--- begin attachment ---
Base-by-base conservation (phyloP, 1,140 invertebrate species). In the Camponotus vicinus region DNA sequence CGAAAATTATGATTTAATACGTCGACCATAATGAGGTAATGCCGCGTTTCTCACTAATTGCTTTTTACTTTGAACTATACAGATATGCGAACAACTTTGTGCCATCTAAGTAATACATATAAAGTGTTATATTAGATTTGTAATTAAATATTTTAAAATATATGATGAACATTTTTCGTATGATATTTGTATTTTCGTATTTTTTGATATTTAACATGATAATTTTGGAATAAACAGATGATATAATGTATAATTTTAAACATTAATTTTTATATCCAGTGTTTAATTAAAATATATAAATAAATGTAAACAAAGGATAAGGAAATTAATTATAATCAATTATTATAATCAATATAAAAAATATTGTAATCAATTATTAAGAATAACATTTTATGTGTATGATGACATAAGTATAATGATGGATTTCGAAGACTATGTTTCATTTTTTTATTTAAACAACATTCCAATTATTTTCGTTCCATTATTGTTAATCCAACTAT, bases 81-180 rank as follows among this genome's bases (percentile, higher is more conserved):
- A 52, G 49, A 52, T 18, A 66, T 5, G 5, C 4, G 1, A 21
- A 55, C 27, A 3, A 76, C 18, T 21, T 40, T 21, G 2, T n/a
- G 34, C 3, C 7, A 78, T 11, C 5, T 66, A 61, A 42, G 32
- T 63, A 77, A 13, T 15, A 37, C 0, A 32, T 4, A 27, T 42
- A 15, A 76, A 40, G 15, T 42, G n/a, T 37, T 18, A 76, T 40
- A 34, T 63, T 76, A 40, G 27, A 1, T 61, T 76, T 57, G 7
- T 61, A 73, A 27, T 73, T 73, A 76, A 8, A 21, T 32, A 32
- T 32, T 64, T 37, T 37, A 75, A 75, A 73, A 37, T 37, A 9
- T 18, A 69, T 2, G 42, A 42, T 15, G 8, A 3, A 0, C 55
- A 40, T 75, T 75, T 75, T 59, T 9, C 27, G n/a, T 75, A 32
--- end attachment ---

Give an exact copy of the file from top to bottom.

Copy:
Base-by-base conservation (phyloP, 1,140 invertebrate species). In the Camponotus vicinus region DNA sequence CGAAAATTATGATTTAATACGTCGACCATAATGAGGTAATGCCGCGTTTCTCACTAATTGCTTTTTACTTTGAACTATACAGATATGCGAACAACTTTGTGCCATCTAAGTAATACATATAAAGTGTTATATTAGATTTGTAATTAAATATTTTAAAATATATGATGAACATTTTTCGTATGATATTTGTATTTTCGTATTTTTTGATATTTAACATGATAATTTTGGAATAAACAGATGATATAATGTATAATTTTAAACATTAATTTTTATATCCAGTGTTTAATTAAAATATATAAATAAATGTAAACAAAGGATAAGGAAATTAATTATAATCAATTATTATAATCAATATAAAAAATATTGTAATCAATTATTAAGAATAACATTTTATGTGTATGATGACATAAGTATAATGATGGATTTCGAAGACTATGTTTCATTTTTTTATTTAAACAACATTCCAATTATTTTCGTTCCATTATTGTTAATCCAACTAT, bases 81-180 rank as follows among this genome's bases (percentile, higher is more conserved):
- A 52, G 49, A 52, T 18, A 66, T 5, G 5, C 4, G 1, A 21
- A 55, C 27, A 3, A 76, C 18, T 21, T 40, T 21, G 2, T n/a
- G 34, C 3, C 7, A 78, T 11, C 5, T 66, A 61, A 42, G 32
- T 63, A 77, A 13, T 15, A 37, C 0, A 32, T 4, A 27, T 42
- A 15, A 76, A 40, G 15, T 42, G n/a, T 37, T 18, A 76, T 40
- A 34, T 63, T 76, A 40, G 27, A 1, T 61, T 76, T 57, G 7
- T 61, A 73, A 27, T 73, T 73, A 76, A 8, A 21, T 32, A 32
- T 32, T 64, T 37, T 37, A 75, A 75, A 73, A 37, T 37, A 9
- T 18, A 69, T 2, G 42, A 42, T 15, G 8, A 3, A 0, C 55
- A 40, T 75, T 75, T 75, T 59, T 9, C 27, G n/a, T 75, A 32